PEN Eritrea conducts writers’ workshops in Cairo and Kampala

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PEN Eritrea conducted workshops to Eritrean refugee writers in Cairo and Kampala from 17th -21st of September and from 30th of September to the 1st of October, respectively. More than 45 participants —collectively – took part in the workshops. The sessions were offered as part of PEN Eritrea’s Breaking the Silence project which is implemented in collaboration with PEN International Civil Society Program and aims to promote literature by enabling refugee writers to document, write and share their experiences.

The workshops focused on writing craft, developing stories, selecting angles, and overall the importance of personal stories in narrating a nation’s journey. During the sessions, participants discussed personal stories they hope to develop later and received feedback from their peers. In an attempt to curb the dearth of personal stories due to the culture of silence that has been reinforced with comprehensive censorship, participants are expected to write and share their personal stories.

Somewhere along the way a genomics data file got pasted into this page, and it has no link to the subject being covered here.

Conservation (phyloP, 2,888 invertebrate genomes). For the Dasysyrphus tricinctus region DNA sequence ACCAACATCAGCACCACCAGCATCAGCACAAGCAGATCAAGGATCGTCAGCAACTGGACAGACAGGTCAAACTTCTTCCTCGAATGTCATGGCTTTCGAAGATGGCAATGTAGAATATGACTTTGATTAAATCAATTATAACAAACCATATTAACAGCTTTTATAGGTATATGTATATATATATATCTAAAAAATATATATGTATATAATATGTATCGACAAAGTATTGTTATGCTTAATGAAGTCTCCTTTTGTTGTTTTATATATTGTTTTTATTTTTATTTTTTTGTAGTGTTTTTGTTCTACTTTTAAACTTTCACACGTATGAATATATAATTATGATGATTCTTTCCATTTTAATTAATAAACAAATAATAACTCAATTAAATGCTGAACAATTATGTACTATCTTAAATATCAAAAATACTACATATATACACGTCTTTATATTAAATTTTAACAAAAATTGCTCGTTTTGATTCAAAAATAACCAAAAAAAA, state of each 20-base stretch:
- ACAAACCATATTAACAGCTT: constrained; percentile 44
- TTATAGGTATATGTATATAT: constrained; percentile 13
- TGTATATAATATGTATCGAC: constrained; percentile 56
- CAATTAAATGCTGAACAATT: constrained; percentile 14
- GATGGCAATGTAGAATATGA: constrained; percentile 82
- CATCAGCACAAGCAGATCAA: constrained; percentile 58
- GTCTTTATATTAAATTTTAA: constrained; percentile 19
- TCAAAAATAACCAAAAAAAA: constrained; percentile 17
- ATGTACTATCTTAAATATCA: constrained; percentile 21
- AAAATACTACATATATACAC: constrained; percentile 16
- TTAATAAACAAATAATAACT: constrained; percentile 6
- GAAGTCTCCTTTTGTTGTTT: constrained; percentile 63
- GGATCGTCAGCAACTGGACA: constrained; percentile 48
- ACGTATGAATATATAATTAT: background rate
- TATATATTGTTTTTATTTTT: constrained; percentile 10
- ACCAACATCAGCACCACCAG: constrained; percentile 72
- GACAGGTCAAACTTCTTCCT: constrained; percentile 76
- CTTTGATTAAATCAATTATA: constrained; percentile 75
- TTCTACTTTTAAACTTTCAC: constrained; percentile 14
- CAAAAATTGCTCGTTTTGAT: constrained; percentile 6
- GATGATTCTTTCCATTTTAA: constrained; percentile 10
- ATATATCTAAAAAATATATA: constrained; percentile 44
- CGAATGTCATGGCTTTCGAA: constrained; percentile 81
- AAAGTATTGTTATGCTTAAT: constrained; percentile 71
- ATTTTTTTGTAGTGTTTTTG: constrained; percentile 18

In Cairo the seminar was offered by Akeder Ahmedin Issa, former associate editor of Tsignay, a private newspaper banned in September 2001, a short story writer, a playwright, and former chair of Eritrean Film Rating Committee. He was spared of the 2001 arrest as he was deployed in the front during that time. He left Eritrea in August this year to escape the recent crackdown that targeted the media and art communities.

The session in Kampala


PEN Eritrea’s Executive Director, Abraham Zere, also conducted the seminar in Kampala.

There are more than 16-thousand Eritrean refugees in Egypt at present, according to UNHCR report. As Libya’s route has been closed due to the looming dangers, Egypt has turned into Eritrea’s own Casablanca where many await indefinitely with the hope of relocating to a third country as many of them were refouled from their journey to Israel.

Uganda, being a visa-free country for Eritreans and a relatively friendly state, has also turned into one of the popular destinations for the destitute Eritreans.


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